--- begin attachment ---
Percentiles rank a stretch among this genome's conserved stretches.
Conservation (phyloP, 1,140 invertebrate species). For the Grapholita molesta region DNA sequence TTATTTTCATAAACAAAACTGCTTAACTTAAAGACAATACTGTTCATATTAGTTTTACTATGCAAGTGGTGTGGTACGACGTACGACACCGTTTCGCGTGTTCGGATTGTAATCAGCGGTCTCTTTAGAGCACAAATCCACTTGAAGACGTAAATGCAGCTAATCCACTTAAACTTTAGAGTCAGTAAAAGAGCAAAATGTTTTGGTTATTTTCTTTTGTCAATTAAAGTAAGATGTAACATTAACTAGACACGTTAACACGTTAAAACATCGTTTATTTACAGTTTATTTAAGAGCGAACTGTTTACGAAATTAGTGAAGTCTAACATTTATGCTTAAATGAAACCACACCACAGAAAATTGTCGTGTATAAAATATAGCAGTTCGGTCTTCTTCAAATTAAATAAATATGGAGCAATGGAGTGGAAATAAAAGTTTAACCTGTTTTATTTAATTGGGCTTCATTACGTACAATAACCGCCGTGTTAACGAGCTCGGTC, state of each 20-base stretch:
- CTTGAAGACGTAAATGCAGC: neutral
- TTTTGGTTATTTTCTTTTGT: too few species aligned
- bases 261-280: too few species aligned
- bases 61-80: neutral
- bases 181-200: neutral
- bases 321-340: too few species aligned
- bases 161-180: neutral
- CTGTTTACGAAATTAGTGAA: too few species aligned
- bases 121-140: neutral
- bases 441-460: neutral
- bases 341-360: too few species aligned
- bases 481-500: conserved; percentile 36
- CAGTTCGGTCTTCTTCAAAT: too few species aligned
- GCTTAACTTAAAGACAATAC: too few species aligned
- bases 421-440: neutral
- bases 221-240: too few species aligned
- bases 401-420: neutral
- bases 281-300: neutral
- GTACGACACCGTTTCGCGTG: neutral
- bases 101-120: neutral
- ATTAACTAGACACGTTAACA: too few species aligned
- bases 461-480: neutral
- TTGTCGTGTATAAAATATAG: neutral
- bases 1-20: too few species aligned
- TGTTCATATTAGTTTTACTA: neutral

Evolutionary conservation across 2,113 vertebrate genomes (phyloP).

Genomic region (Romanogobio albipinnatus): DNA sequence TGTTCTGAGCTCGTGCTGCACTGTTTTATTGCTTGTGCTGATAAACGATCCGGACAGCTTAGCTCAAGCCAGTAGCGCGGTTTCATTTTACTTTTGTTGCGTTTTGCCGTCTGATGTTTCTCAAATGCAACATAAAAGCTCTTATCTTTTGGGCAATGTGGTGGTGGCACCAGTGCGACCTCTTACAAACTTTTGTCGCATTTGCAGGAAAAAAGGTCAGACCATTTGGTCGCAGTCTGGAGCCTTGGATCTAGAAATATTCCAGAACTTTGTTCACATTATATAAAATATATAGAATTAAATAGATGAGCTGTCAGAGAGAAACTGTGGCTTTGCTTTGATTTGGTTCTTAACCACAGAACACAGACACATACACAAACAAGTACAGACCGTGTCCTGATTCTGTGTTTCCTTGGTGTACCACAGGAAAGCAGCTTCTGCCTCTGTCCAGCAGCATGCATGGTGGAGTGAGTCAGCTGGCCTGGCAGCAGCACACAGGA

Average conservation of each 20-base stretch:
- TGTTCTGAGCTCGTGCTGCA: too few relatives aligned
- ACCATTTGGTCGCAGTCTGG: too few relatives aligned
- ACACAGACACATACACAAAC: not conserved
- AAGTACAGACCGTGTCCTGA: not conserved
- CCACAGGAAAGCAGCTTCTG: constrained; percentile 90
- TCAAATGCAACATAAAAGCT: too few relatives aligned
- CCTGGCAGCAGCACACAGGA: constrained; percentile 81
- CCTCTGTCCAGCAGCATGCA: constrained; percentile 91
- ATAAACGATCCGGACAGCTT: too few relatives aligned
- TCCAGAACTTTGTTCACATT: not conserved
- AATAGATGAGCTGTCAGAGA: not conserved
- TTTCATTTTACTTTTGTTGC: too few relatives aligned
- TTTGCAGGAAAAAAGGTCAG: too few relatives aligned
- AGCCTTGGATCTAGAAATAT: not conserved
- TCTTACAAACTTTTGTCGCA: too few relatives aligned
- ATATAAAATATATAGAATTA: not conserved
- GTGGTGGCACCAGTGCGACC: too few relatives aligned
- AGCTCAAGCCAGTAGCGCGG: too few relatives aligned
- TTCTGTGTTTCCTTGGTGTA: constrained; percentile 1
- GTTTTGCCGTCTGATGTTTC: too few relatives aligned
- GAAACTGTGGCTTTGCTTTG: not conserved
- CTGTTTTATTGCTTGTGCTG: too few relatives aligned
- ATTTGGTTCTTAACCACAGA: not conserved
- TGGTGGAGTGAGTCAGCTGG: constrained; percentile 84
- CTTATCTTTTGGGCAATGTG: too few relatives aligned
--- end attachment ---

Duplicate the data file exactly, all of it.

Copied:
Percentiles rank a stretch among this genome's conserved stretches.
Conservation (phyloP, 1,140 invertebrate species). For the Grapholita molesta region DNA sequence TTATTTTCATAAACAAAACTGCTTAACTTAAAGACAATACTGTTCATATTAGTTTTACTATGCAAGTGGTGTGGTACGACGTACGACACCGTTTCGCGTGTTCGGATTGTAATCAGCGGTCTCTTTAGAGCACAAATCCACTTGAAGACGTAAATGCAGCTAATCCACTTAAACTTTAGAGTCAGTAAAAGAGCAAAATGTTTTGGTTATTTTCTTTTGTCAATTAAAGTAAGATGTAACATTAACTAGACACGTTAACACGTTAAAACATCGTTTATTTACAGTTTATTTAAGAGCGAACTGTTTACGAAATTAGTGAAGTCTAACATTTATGCTTAAATGAAACCACACCACAGAAAATTGTCGTGTATAAAATATAGCAGTTCGGTCTTCTTCAAATTAAATAAATATGGAGCAATGGAGTGGAAATAAAAGTTTAACCTGTTTTATTTAATTGGGCTTCATTACGTACAATAACCGCCGTGTTAACGAGCTCGGTC, state of each 20-base stretch:
- CTTGAAGACGTAAATGCAGC: neutral
- TTTTGGTTATTTTCTTTTGT: too few species aligned
- bases 261-280: too few species aligned
- bases 61-80: neutral
- bases 181-200: neutral
- bases 321-340: too few species aligned
- bases 161-180: neutral
- CTGTTTACGAAATTAGTGAA: too few species aligned
- bases 121-140: neutral
- bases 441-460: neutral
- bases 341-360: too few species aligned
- bases 481-500: conserved; percentile 36
- CAGTTCGGTCTTCTTCAAAT: too few species aligned
- GCTTAACTTAAAGACAATAC: too few species aligned
- bases 421-440: neutral
- bases 221-240: too few species aligned
- bases 401-420: neutral
- bases 281-300: neutral
- GTACGACACCGTTTCGCGTG: neutral
- bases 101-120: neutral
- ATTAACTAGACACGTTAACA: too few species aligned
- bases 461-480: neutral
- TTGTCGTGTATAAAATATAG: neutral
- bases 1-20: too few species aligned
- TGTTCATATTAGTTTTACTA: neutral

Evolutionary conservation across 2,113 vertebrate genomes (phyloP).

Genomic region (Romanogobio albipinnatus): DNA sequence TGTTCTGAGCTCGTGCTGCACTGTTTTATTGCTTGTGCTGATAAACGATCCGGACAGCTTAGCTCAAGCCAGTAGCGCGGTTTCATTTTACTTTTGTTGCGTTTTGCCGTCTGATGTTTCTCAAATGCAACATAAAAGCTCTTATCTTTTGGGCAATGTGGTGGTGGCACCAGTGCGACCTCTTACAAACTTTTGTCGCATTTGCAGGAAAAAAGGTCAGACCATTTGGTCGCAGTCTGGAGCCTTGGATCTAGAAATATTCCAGAACTTTGTTCACATTATATAAAATATATAGAATTAAATAGATGAGCTGTCAGAGAGAAACTGTGGCTTTGCTTTGATTTGGTTCTTAACCACAGAACACAGACACATACACAAACAAGTACAGACCGTGTCCTGATTCTGTGTTTCCTTGGTGTACCACAGGAAAGCAGCTTCTGCCTCTGTCCAGCAGCATGCATGGTGGAGTGAGTCAGCTGGCCTGGCAGCAGCACACAGGA

Average conservation of each 20-base stretch:
- TGTTCTGAGCTCGTGCTGCA: too few relatives aligned
- ACCATTTGGTCGCAGTCTGG: too few relatives aligned
- ACACAGACACATACACAAAC: not conserved
- AAGTACAGACCGTGTCCTGA: not conserved
- CCACAGGAAAGCAGCTTCTG: constrained; percentile 90
- TCAAATGCAACATAAAAGCT: too few relatives aligned
- CCTGGCAGCAGCACACAGGA: constrained; percentile 81
- CCTCTGTCCAGCAGCATGCA: constrained; percentile 91
- ATAAACGATCCGGACAGCTT: too few relatives aligned
- TCCAGAACTTTGTTCACATT: not conserved
- AATAGATGAGCTGTCAGAGA: not conserved
- TTTCATTTTACTTTTGTTGC: too few relatives aligned
- TTTGCAGGAAAAAAGGTCAG: too few relatives aligned
- AGCCTTGGATCTAGAAATAT: not conserved
- TCTTACAAACTTTTGTCGCA: too few relatives aligned
- ATATAAAATATATAGAATTA: not conserved
- GTGGTGGCACCAGTGCGACC: too few relatives aligned
- AGCTCAAGCCAGTAGCGCGG: too few relatives aligned
- TTCTGTGTTTCCTTGGTGTA: constrained; percentile 1
- GTTTTGCCGTCTGATGTTTC: too few relatives aligned
- GAAACTGTGGCTTTGCTTTG: not conserved
- CTGTTTTATTGCTTGTGCTG: too few relatives aligned
- ATTTGGTTCTTAACCACAGA: not conserved
- TGGTGGAGTGAGTCAGCTGG: constrained; percentile 84
- CTTATCTTTTGGGCAATGTG: too few relatives aligned